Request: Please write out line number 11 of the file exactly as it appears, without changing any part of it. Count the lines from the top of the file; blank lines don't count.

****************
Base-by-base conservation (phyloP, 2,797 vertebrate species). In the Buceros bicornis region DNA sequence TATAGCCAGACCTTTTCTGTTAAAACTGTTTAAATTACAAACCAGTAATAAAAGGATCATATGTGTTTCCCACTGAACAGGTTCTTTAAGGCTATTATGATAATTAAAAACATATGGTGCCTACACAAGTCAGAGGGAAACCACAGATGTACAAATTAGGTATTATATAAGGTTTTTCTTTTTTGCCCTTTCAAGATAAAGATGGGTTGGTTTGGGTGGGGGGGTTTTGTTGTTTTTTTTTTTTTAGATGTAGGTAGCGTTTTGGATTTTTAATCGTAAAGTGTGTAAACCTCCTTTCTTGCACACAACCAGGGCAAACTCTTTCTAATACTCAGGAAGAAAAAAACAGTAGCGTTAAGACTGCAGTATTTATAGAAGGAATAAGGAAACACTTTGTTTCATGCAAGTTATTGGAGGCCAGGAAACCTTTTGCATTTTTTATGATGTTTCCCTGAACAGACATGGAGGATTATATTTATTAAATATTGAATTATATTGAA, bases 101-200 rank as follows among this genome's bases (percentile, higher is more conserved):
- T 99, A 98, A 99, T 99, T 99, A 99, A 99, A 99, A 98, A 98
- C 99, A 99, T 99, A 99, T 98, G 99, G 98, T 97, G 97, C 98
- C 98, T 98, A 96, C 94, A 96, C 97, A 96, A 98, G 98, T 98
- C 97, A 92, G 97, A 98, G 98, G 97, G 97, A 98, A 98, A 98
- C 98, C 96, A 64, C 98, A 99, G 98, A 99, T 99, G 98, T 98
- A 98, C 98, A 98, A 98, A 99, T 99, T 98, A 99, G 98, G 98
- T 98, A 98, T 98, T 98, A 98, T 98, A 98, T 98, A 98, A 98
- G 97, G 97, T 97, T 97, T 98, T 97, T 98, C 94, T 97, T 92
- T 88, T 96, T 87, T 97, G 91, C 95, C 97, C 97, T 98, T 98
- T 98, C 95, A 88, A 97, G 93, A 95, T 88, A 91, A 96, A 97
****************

- T 98, C 95, A 88, A 97, G 93, A 95, T 88, A 91, A 96, A 97